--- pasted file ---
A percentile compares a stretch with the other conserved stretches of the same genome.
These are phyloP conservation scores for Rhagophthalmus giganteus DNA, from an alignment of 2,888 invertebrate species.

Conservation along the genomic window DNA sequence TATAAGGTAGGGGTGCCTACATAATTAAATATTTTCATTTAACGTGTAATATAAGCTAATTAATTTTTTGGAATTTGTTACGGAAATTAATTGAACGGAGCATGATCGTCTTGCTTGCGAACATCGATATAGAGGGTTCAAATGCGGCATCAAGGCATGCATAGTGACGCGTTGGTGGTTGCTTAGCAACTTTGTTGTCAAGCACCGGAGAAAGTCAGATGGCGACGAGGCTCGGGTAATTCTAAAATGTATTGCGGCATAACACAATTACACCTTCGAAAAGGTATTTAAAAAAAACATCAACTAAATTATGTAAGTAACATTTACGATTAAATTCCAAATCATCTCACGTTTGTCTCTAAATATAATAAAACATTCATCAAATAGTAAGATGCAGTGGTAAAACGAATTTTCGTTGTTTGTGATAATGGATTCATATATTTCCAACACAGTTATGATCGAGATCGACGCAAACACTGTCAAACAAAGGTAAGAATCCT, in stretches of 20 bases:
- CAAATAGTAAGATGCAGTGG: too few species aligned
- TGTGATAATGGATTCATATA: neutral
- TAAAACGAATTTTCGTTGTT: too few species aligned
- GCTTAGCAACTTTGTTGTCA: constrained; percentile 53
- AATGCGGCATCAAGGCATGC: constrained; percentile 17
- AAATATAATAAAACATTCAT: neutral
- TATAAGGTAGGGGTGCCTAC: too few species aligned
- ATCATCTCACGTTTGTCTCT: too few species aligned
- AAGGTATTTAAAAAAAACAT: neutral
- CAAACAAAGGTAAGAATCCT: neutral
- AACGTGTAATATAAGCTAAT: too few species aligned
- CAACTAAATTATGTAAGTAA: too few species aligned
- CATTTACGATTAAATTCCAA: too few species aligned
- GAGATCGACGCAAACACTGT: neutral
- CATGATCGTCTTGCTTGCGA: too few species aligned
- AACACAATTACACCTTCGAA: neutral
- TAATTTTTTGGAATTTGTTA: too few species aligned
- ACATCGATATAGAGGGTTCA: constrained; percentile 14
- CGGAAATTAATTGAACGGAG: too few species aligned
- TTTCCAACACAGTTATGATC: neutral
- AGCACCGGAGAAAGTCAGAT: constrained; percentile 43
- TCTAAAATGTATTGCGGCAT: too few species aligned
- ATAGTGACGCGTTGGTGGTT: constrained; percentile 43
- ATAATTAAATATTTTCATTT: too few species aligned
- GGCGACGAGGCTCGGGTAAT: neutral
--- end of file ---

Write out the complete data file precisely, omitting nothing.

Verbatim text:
A percentile compares a stretch with the other conserved stretches of the same genome.
These are phyloP conservation scores for Rhagophthalmus giganteus DNA, from an alignment of 2,888 invertebrate species.

Conservation along the genomic window DNA sequence TATAAGGTAGGGGTGCCTACATAATTAAATATTTTCATTTAACGTGTAATATAAGCTAATTAATTTTTTGGAATTTGTTACGGAAATTAATTGAACGGAGCATGATCGTCTTGCTTGCGAACATCGATATAGAGGGTTCAAATGCGGCATCAAGGCATGCATAGTGACGCGTTGGTGGTTGCTTAGCAACTTTGTTGTCAAGCACCGGAGAAAGTCAGATGGCGACGAGGCTCGGGTAATTCTAAAATGTATTGCGGCATAACACAATTACACCTTCGAAAAGGTATTTAAAAAAAACATCAACTAAATTATGTAAGTAACATTTACGATTAAATTCCAAATCATCTCACGTTTGTCTCTAAATATAATAAAACATTCATCAAATAGTAAGATGCAGTGGTAAAACGAATTTTCGTTGTTTGTGATAATGGATTCATATATTTCCAACACAGTTATGATCGAGATCGACGCAAACACTGTCAAACAAAGGTAAGAATCCT, in stretches of 20 bases:
- CAAATAGTAAGATGCAGTGG: too few species aligned
- TGTGATAATGGATTCATATA: neutral
- TAAAACGAATTTTCGTTGTT: too few species aligned
- GCTTAGCAACTTTGTTGTCA: constrained; percentile 53
- AATGCGGCATCAAGGCATGC: constrained; percentile 17
- AAATATAATAAAACATTCAT: neutral
- TATAAGGTAGGGGTGCCTAC: too few species aligned
- ATCATCTCACGTTTGTCTCT: too few species aligned
- AAGGTATTTAAAAAAAACAT: neutral
- CAAACAAAGGTAAGAATCCT: neutral
- AACGTGTAATATAAGCTAAT: too few species aligned
- CAACTAAATTATGTAAGTAA: too few species aligned
- CATTTACGATTAAATTCCAA: too few species aligned
- GAGATCGACGCAAACACTGT: neutral
- CATGATCGTCTTGCTTGCGA: too few species aligned
- AACACAATTACACCTTCGAA: neutral
- TAATTTTTTGGAATTTGTTA: too few species aligned
- ACATCGATATAGAGGGTTCA: constrained; percentile 14
- CGGAAATTAATTGAACGGAG: too few species aligned
- TTTCCAACACAGTTATGATC: neutral
- AGCACCGGAGAAAGTCAGAT: constrained; percentile 43
- TCTAAAATGTATTGCGGCAT: too few species aligned
- ATAGTGACGCGTTGGTGGTT: constrained; percentile 43
- ATAATTAAATATTTTCATTT: too few species aligned
- GGCGACGAGGCTCGGGTAAT: neutral